Dr Pam Ramsay wins the Digital Impact Award 2019
Dr Pam Ramsay has led a team of patients, family members, clinicians, researchers and web developers, to create an award-winning e-health innovation that supports patients and families recovering after Intensive Care.
Pam was recently presented with the Digital Impact Award – given to an individual who has championed the use of digital technology to transform services, by the Scottish Secretary for Health at a ceremony in Edinburgh’s Waldorf Astoria Hotel. Her work has since been shortlisted for a further two awards, the Connect Innovate Award (recognising the innovative use of technology in delivering public services) and the Connect Digital Health and Care Award (celebrating new technologies that improve health and social care provision). The website also recently featured as part of a UK-wide Made at Uni campaign.
Every year, over 160,000 people are admitted to an Intensive Care Unit (ICU) in the UK. Survivors often suffer long-term physical and psychological issues, but support is rarely provided after discharge home. In order to address this gap, Pam has led the development of the website, based on over 10 years of her interview-based research with patients in NHS Lothian. In an NHS evaluation, patients and families reported feeling reassured, better informed, and better prepared to manage their own recoveries. The website has been scaled up to six Scottish ICUs, is readily “localisable” to other geographical areas and clinical specialties, and is viewed by over 10,000 people a year.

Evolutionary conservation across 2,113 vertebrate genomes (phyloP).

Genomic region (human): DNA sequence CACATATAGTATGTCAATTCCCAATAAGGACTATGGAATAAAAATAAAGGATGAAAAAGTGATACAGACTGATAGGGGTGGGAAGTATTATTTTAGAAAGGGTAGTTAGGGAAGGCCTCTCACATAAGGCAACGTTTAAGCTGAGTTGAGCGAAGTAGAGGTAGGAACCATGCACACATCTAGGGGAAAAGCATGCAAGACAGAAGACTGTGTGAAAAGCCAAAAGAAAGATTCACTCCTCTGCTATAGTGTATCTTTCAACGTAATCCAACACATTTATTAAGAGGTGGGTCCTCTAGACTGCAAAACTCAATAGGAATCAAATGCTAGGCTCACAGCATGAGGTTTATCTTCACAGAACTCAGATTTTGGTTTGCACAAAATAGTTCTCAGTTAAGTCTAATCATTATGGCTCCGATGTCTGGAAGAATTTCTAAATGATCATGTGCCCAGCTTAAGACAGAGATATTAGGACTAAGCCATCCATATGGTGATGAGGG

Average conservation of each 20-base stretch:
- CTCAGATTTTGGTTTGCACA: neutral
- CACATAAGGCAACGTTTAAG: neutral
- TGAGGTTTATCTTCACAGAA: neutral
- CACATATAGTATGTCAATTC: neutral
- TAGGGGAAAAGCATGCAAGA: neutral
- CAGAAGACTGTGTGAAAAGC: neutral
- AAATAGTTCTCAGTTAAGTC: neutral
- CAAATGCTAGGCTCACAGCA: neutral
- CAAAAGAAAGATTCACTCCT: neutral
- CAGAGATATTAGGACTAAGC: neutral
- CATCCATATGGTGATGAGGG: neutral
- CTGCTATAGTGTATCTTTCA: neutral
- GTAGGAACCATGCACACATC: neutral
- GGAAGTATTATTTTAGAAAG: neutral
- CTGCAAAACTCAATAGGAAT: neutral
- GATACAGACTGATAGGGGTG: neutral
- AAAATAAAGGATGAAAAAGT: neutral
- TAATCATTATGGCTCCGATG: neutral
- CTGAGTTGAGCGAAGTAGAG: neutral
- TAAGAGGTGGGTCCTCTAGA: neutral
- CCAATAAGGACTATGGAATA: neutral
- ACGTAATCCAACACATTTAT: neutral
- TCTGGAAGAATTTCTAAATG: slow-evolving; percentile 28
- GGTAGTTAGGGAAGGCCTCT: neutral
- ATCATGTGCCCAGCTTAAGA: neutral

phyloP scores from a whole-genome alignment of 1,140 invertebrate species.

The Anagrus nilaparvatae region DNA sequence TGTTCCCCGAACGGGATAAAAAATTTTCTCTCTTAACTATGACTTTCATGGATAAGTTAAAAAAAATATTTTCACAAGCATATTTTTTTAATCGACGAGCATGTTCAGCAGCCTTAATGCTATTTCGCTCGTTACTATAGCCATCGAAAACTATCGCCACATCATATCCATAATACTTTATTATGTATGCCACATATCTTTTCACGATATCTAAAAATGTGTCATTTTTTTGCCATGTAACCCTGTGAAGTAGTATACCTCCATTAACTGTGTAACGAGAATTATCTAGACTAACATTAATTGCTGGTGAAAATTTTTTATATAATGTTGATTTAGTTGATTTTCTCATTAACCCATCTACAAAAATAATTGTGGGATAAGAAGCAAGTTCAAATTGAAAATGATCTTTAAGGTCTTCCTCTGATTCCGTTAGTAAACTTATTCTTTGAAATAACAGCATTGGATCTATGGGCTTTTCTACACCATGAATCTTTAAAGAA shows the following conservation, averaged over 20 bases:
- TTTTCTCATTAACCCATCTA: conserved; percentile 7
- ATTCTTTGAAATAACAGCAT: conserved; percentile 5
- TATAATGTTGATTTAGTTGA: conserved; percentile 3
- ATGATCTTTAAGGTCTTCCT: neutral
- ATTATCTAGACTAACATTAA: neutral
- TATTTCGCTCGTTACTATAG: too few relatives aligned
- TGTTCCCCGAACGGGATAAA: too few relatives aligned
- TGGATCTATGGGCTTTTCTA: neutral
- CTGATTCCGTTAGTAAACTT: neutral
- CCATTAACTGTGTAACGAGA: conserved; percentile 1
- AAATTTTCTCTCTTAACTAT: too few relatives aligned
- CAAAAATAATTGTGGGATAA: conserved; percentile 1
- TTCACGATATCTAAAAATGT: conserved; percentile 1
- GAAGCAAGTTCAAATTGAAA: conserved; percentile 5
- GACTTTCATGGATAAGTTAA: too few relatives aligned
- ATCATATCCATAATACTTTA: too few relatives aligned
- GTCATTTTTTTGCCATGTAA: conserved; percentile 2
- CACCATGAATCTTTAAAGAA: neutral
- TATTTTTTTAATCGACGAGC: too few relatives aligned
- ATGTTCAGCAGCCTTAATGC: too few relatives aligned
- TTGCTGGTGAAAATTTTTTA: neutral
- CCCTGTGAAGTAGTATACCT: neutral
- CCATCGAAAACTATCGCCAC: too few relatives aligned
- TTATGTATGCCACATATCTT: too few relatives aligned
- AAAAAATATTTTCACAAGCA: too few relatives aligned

The website provides bespoke information, advice and support for patients and families, who would otherwise struggle to find out more about the ICU experience, the common after-effects of critical illness and what to expect during recovery. Media include patient stories, webcasts from patients and clinicians on common issues and a patient forum. There is a strong focus on supporting self-management e.g. directing patients to relevant websites, local services for common problems (e.g. counselling or community physiotherapy), relevant organisations (e.g. Social Work, Citizens Advice) and third sector groups (e.g. carer support).
The website was co-designed with patients, family members and expert web developers, to optimise accessibility. Online content was specifically written in layman’s terms; there are easy search options, ensuring rapid access to relevant information and text can be altered in size, colour and font for the visually impaired or read aloud. Patients and family members can store information in a secure, personalised online library (saving repeated services) and importantly, text can be translated into over 100 languages, improving access to information for previously hard to reach groups.
Future work includes the online follow-up of ICU survivors; the testing and potential integration of virtual clinics (using Attend Anywhere) into the website (pilot funded), and its scale up across the UK.
Our website is the culmination of over 12 years’ work together with patients, their families, healthcare professionals, researchers and web developers. It’s been a long-term project and a real team effort, but it’s incredibly rewarding to know that it helps patients and families who would otherwise struggle to deal with the aftermath of ICU